Abolishment of the FCAT

Pursuant to the Intellectual Property and Media & Entertainment Tribunals Reforms (Rationalization and Conditions of Service) Ordinance 2021 (Ordinance) the Film Certificate Appellate Tribunal (FCAT) was abolished with effect from April 2021. FCAT was a statutory body set up by the MIB in 1983, under Section 5D of the Cinematograph Act, 1952. Its primary job was to hear appeals filed by the applicants who were aggrieved by the decision of the CBFC, under Section 5C of the Cinematograph Act. The FCAT was headed by a chairperson and had four other members, including a secretary appointed by the Government of India and headquartered in New Delhi. The abolition of the FCAT means filmmakers will now have to approach the High Court whenever they want to challenge a CBFC certification.

Additional amendments proposed in 2021

On 18 June 2021 MIB issued a notification seeking public comments to the Cinematograph (Amendment) Bill 2021 (2021 Proposed Amendment) proposing two further amendments to the Cinematograph Act than those already proposed in 2019. The additional amendments are as follows:

  • Introduction of age-based categories for film certification: The 2021 Proposed Amendment has proposed further division to the existing U/A category into age- based categories- U/A 7+, U/A 13+ and U/A 16+ for certification of films. This amendment seems to be in line with the age-based restrictions recently implemented for Over-The-Top content providers under the Information Technology (Intermediary Guidelines & Digital Media Ethics Code) Rules, 2021 (Intermediary Rules).
  • Penal provisions imposed for film piracy: The amendments with respect to prohibition of unauthorized recording of films without the prior consent of the author remain the same in the 2021 Proposed Amendment as put forth in the Cinematograph Amendment Bill 2019. However, the penal provisions have been amended slightly and the penalties for an offense of film piracy are: (a) imprisonment ranging from 3 months to 3 years; and (b) a fine of at least INR 3,00,000 which may extend to a sum of up to 5% of the audited gross production cost of the film.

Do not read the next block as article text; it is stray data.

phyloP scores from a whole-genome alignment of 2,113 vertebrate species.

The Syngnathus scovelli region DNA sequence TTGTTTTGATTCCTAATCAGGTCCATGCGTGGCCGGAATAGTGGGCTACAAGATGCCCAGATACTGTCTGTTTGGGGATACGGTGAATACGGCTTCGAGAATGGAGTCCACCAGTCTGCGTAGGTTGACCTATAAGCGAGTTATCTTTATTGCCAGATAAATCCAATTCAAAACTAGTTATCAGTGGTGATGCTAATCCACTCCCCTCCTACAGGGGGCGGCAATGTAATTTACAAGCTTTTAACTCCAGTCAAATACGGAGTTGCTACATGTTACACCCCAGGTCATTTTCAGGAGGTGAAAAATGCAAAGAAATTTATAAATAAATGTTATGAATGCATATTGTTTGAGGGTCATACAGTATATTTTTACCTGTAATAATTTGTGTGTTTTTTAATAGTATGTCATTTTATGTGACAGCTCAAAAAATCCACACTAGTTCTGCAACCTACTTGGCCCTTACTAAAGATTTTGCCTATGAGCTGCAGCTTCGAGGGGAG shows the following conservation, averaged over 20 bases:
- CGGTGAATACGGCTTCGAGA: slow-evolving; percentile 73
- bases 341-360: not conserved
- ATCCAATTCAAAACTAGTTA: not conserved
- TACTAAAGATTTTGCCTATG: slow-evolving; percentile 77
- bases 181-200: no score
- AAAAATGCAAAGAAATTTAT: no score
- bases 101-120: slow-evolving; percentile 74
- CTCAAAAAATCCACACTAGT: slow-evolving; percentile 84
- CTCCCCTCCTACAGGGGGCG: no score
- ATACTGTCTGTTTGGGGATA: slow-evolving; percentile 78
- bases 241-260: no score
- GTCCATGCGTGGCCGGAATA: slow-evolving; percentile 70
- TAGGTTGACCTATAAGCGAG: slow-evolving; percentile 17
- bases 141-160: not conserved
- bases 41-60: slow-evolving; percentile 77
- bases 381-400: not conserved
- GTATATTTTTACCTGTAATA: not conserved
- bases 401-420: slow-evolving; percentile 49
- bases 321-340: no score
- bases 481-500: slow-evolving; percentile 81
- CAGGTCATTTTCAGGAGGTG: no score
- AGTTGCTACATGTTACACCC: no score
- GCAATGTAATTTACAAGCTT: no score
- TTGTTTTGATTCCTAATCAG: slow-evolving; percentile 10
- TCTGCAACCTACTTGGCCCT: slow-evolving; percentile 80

• Revisional powers to the central government: The 2021 Proposed Amendment provides the central government with revisionary powers to re-examine any certified film which has obtained a valid certificate from the CBFC on the ground that the certified film will prejudice India’s (a) sovereignty or integrity; (b) security; (c) relations with a foreign state; (d) public order, etc. under Article 19 (2) of the Constitution of India . The provisions of Article 19 (2) are extremely broad and provide discretion to the central government without any recourse to the film industry.
  • Film certificate in perpetuity: Currently, the Cinematograph Act mandates that a certificate once issued by the CBFC is valid only for ten years. The 2021 Proposed Amendment stipulates that once a certificate is issued for a film it will be valid for eternity.

Key observations & analysis

Overriding the Copyright Act; Exhibitor Recordings & Display; Penalties
Both Section 6AA introduced by the (a) 2021 Proposed Amendment; and (b) Cinematograph Amendment Bill 2019 do not have the same nuances as Section 7(4) of the 2019 Proposed Amendment. Under Section 7(4) of the 2019 Proposed Amendment a person was penalized for recording an original film or exhibiting a pirated film in an exhibition facility. Section 6AA of the 2021 Proposed Amendment provision removes the undefined term, ‘exhibition facility’ on which the application of Section 7(4) of the 2019 Proposed Amendment depended, thus making the interpretation even more vague. Instead of statutorily defining exhibition facility, the scope has been broadened to recordings in any place. Further, what constitutes ‘copy of a film or a part thereof’ is not defined, which could imply that making or transmitting a copy of any length and for every purpose is prohibited.

The 2021 Proposed Amendment also overrides all laws which are contrary to the provisions of Section 6AA to be inserted in the Cinematograph Act. The provisions of the Copyright Act, though not specifically mentioned here, would continue to be prohibited and one would have to see how the option of fair use, parodies, non-commercial recordings is treated once the amendment is passed.

Further, the 2021 Proposed Amendment interestingly provides for authorisation from the author of the film as opposed to the copyright owner as set out in the 2019 Proposed Amendment. However, due to the nature of industry and various assignments through the course of the making, distribution and completion of the film, it is not necessary that the first author of the film as defined under the Copyright Act will be the copyright owner of such film. This should be considered and reflected correctly in any amendment to the Cinematograph Act.